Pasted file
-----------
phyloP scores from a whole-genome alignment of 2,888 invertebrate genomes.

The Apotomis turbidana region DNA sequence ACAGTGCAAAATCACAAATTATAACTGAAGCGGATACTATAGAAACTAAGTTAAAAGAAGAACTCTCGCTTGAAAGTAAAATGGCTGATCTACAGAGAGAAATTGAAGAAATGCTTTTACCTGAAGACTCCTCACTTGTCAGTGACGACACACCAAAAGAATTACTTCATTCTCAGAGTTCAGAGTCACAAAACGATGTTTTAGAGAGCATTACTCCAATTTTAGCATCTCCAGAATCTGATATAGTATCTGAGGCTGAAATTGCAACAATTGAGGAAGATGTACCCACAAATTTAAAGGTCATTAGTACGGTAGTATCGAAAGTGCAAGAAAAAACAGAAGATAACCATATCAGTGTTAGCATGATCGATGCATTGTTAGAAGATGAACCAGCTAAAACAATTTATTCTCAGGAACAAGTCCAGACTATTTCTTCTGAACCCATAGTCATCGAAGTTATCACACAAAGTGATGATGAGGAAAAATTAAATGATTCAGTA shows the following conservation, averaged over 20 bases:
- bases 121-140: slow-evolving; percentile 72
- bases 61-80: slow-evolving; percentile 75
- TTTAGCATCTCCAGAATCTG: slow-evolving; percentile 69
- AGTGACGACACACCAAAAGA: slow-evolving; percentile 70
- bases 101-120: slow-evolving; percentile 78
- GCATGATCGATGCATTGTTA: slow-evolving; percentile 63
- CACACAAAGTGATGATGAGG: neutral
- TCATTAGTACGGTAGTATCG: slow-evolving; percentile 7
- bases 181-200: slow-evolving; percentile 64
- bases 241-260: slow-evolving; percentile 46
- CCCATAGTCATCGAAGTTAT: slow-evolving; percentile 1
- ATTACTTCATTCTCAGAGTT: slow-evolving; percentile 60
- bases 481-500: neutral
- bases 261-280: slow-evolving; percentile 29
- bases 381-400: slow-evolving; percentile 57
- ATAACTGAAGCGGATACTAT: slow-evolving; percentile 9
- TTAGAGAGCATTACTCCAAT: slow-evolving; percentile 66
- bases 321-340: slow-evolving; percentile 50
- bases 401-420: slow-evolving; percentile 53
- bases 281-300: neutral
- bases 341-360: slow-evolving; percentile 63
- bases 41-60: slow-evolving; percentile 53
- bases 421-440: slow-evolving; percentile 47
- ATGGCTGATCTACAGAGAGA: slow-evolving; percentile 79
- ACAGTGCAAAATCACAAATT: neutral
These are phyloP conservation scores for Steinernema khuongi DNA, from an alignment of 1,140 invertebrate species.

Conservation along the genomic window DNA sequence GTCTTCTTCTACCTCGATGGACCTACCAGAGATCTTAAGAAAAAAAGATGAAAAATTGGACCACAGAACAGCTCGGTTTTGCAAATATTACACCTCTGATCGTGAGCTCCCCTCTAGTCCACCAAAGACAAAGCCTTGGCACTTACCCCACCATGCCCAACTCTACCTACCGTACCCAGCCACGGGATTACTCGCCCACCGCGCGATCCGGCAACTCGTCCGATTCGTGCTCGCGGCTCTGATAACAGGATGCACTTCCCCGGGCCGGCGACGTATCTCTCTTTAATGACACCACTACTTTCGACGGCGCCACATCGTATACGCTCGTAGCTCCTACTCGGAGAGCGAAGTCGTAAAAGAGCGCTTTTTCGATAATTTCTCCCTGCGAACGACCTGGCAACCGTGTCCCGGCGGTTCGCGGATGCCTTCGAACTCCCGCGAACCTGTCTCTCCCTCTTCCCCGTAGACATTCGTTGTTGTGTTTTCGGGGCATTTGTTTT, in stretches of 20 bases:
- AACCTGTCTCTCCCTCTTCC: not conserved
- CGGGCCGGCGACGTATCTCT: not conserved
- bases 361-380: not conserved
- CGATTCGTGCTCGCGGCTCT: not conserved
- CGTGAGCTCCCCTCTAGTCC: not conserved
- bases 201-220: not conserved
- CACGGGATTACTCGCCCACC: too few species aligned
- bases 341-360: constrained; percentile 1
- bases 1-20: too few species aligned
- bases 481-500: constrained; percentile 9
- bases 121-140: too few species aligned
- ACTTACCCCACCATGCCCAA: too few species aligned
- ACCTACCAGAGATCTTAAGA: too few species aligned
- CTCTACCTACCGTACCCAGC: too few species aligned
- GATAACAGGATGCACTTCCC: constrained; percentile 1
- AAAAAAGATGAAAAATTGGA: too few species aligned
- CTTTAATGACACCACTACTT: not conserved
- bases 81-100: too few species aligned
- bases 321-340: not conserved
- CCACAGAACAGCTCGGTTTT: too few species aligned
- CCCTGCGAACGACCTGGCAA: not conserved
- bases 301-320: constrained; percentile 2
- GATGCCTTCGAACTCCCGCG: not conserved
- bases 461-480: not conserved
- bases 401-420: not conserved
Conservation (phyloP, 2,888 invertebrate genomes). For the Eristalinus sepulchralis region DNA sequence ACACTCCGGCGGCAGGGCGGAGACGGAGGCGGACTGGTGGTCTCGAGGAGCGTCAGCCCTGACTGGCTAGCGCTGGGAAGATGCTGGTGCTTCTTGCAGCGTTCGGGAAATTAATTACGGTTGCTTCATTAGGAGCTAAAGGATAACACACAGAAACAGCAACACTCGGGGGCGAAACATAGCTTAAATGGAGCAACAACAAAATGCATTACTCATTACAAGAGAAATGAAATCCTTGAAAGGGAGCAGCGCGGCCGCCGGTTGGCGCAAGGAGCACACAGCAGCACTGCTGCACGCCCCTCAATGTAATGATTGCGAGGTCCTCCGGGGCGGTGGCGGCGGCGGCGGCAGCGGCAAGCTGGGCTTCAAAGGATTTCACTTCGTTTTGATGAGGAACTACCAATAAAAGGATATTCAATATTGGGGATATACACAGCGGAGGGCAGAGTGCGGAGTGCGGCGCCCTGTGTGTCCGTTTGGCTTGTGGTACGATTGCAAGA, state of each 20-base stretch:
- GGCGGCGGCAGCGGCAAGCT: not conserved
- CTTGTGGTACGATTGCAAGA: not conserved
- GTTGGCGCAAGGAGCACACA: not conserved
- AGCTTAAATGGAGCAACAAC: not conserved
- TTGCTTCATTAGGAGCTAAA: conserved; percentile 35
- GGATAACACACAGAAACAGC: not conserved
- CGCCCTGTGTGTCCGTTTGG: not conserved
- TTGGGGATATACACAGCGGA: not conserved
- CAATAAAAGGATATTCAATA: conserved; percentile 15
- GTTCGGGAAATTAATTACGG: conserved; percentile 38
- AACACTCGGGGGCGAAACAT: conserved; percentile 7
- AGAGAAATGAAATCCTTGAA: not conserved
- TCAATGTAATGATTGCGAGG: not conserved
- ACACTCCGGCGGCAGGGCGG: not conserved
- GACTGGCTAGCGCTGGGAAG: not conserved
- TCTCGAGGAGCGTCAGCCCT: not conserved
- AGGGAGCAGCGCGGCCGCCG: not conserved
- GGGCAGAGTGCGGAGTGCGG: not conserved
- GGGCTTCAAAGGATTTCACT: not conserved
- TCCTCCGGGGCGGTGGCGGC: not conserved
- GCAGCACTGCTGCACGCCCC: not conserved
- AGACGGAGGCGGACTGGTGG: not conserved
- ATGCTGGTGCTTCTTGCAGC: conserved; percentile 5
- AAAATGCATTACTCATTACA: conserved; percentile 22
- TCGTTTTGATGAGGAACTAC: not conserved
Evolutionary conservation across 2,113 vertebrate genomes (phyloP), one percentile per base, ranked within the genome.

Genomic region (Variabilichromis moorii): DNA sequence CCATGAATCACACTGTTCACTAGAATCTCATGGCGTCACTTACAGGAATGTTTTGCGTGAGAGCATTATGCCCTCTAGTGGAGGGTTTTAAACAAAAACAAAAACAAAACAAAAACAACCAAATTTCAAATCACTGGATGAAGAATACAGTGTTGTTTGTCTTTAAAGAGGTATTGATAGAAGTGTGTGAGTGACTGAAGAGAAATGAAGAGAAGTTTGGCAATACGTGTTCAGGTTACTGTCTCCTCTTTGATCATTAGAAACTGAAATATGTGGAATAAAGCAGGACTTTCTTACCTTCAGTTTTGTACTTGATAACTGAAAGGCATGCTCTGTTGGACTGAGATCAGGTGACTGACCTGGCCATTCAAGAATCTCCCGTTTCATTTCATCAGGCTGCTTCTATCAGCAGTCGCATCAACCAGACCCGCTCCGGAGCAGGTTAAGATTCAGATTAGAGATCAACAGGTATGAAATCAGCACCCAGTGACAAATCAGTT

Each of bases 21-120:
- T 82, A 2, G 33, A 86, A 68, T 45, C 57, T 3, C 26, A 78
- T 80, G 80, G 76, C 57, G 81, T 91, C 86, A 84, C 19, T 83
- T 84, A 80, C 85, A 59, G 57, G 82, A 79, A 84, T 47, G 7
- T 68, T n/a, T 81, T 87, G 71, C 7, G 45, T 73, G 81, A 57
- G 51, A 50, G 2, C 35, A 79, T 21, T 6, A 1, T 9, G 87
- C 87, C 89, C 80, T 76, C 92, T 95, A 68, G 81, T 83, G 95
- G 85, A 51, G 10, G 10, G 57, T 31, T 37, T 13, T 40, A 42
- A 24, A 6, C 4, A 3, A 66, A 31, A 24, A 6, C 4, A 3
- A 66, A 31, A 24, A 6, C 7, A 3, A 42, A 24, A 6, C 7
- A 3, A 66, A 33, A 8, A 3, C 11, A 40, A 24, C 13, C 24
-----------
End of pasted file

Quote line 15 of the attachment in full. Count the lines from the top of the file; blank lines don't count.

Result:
- bases 481-500: neutral